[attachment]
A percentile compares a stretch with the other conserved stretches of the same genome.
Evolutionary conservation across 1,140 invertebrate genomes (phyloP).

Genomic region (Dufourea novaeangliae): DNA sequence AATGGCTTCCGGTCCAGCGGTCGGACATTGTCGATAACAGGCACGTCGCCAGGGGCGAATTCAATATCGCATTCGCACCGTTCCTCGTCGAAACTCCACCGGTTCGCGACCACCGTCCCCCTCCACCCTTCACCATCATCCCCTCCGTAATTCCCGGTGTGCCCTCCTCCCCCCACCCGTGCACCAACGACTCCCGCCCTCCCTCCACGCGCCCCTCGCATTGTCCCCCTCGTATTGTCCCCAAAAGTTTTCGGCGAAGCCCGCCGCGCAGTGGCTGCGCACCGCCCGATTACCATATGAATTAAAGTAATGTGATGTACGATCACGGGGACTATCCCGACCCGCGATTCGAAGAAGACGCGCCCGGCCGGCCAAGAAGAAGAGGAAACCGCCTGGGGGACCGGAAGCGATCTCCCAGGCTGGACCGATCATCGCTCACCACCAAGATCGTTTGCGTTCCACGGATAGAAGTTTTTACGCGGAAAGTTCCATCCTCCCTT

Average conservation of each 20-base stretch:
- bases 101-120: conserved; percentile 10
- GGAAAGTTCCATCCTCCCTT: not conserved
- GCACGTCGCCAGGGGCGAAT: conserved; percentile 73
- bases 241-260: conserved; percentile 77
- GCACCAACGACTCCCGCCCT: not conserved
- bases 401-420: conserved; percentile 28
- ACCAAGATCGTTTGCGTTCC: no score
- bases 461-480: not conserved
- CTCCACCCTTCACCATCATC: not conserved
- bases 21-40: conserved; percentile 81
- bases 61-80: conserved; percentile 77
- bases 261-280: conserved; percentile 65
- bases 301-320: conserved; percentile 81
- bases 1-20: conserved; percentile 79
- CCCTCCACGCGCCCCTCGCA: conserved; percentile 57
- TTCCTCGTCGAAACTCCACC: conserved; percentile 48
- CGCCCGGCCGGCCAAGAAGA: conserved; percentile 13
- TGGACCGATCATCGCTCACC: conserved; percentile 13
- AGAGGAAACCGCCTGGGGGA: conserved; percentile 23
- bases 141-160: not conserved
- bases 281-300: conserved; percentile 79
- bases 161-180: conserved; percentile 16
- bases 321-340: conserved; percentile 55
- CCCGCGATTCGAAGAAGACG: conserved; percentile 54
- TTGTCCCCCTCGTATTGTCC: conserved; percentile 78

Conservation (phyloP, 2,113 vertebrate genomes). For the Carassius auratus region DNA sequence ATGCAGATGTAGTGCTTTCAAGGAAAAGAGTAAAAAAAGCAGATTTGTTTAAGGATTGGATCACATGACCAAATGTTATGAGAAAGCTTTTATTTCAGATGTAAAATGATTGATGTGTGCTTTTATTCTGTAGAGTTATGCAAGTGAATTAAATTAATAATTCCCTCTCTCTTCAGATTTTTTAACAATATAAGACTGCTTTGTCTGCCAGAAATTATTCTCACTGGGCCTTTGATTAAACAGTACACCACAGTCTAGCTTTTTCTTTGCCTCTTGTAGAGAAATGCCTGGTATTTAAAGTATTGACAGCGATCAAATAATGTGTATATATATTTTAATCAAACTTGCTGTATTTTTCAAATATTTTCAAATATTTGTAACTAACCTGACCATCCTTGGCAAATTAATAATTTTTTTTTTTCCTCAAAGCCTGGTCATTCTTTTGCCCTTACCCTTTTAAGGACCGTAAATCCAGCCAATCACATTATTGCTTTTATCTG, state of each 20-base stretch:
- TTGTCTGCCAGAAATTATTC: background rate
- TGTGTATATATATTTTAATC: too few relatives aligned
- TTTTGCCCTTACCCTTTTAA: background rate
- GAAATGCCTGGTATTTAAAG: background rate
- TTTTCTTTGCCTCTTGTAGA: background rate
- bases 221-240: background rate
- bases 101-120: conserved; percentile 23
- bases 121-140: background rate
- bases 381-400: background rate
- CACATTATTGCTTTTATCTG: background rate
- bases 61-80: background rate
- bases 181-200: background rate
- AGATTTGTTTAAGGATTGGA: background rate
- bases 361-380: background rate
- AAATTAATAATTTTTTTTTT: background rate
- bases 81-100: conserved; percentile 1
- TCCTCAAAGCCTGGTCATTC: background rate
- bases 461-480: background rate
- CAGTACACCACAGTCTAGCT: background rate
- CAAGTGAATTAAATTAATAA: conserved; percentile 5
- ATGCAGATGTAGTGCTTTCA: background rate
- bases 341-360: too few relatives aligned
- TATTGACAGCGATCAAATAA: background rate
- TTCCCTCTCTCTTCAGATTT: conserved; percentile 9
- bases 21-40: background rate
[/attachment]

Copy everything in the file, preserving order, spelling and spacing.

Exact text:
A percentile compares a stretch with the other conserved stretches of the same genome.
Evolutionary conservation across 1,140 invertebrate genomes (phyloP).

Genomic region (Dufourea novaeangliae): DNA sequence AATGGCTTCCGGTCCAGCGGTCGGACATTGTCGATAACAGGCACGTCGCCAGGGGCGAATTCAATATCGCATTCGCACCGTTCCTCGTCGAAACTCCACCGGTTCGCGACCACCGTCCCCCTCCACCCTTCACCATCATCCCCTCCGTAATTCCCGGTGTGCCCTCCTCCCCCCACCCGTGCACCAACGACTCCCGCCCTCCCTCCACGCGCCCCTCGCATTGTCCCCCTCGTATTGTCCCCAAAAGTTTTCGGCGAAGCCCGCCGCGCAGTGGCTGCGCACCGCCCGATTACCATATGAATTAAAGTAATGTGATGTACGATCACGGGGACTATCCCGACCCGCGATTCGAAGAAGACGCGCCCGGCCGGCCAAGAAGAAGAGGAAACCGCCTGGGGGACCGGAAGCGATCTCCCAGGCTGGACCGATCATCGCTCACCACCAAGATCGTTTGCGTTCCACGGATAGAAGTTTTTACGCGGAAAGTTCCATCCTCCCTT

Average conservation of each 20-base stretch:
- bases 101-120: conserved; percentile 10
- GGAAAGTTCCATCCTCCCTT: not conserved
- GCACGTCGCCAGGGGCGAAT: conserved; percentile 73
- bases 241-260: conserved; percentile 77
- GCACCAACGACTCCCGCCCT: not conserved
- bases 401-420: conserved; percentile 28
- ACCAAGATCGTTTGCGTTCC: no score
- bases 461-480: not conserved
- CTCCACCCTTCACCATCATC: not conserved
- bases 21-40: conserved; percentile 81
- bases 61-80: conserved; percentile 77
- bases 261-280: conserved; percentile 65
- bases 301-320: conserved; percentile 81
- bases 1-20: conserved; percentile 79
- CCCTCCACGCGCCCCTCGCA: conserved; percentile 57
- TTCCTCGTCGAAACTCCACC: conserved; percentile 48
- CGCCCGGCCGGCCAAGAAGA: conserved; percentile 13
- TGGACCGATCATCGCTCACC: conserved; percentile 13
- AGAGGAAACCGCCTGGGGGA: conserved; percentile 23
- bases 141-160: not conserved
- bases 281-300: conserved; percentile 79
- bases 161-180: conserved; percentile 16
- bases 321-340: conserved; percentile 55
- CCCGCGATTCGAAGAAGACG: conserved; percentile 54
- TTGTCCCCCTCGTATTGTCC: conserved; percentile 78

Conservation (phyloP, 2,113 vertebrate genomes). For the Carassius auratus region DNA sequence ATGCAGATGTAGTGCTTTCAAGGAAAAGAGTAAAAAAAGCAGATTTGTTTAAGGATTGGATCACATGACCAAATGTTATGAGAAAGCTTTTATTTCAGATGTAAAATGATTGATGTGTGCTTTTATTCTGTAGAGTTATGCAAGTGAATTAAATTAATAATTCCCTCTCTCTTCAGATTTTTTAACAATATAAGACTGCTTTGTCTGCCAGAAATTATTCTCACTGGGCCTTTGATTAAACAGTACACCACAGTCTAGCTTTTTCTTTGCCTCTTGTAGAGAAATGCCTGGTATTTAAAGTATTGACAGCGATCAAATAATGTGTATATATATTTTAATCAAACTTGCTGTATTTTTCAAATATTTTCAAATATTTGTAACTAACCTGACCATCCTTGGCAAATTAATAATTTTTTTTTTTCCTCAAAGCCTGGTCATTCTTTTGCCCTTACCCTTTTAAGGACCGTAAATCCAGCCAATCACATTATTGCTTTTATCTG, state of each 20-base stretch:
- TTGTCTGCCAGAAATTATTC: background rate
- TGTGTATATATATTTTAATC: too few relatives aligned
- TTTTGCCCTTACCCTTTTAA: background rate
- GAAATGCCTGGTATTTAAAG: background rate
- TTTTCTTTGCCTCTTGTAGA: background rate
- bases 221-240: background rate
- bases 101-120: conserved; percentile 23
- bases 121-140: background rate
- bases 381-400: background rate
- CACATTATTGCTTTTATCTG: background rate
- bases 61-80: background rate
- bases 181-200: background rate
- AGATTTGTTTAAGGATTGGA: background rate
- bases 361-380: background rate
- AAATTAATAATTTTTTTTTT: background rate
- bases 81-100: conserved; percentile 1
- TCCTCAAAGCCTGGTCATTC: background rate
- bases 461-480: background rate
- CAGTACACCACAGTCTAGCT: background rate
- CAAGTGAATTAAATTAATAA: conserved; percentile 5
- ATGCAGATGTAGTGCTTTCA: background rate
- bases 341-360: too few relatives aligned
- TATTGACAGCGATCAAATAA: background rate
- TTCCCTCTCTCTTCAGATTT: conserved; percentile 9
- bases 21-40: background rate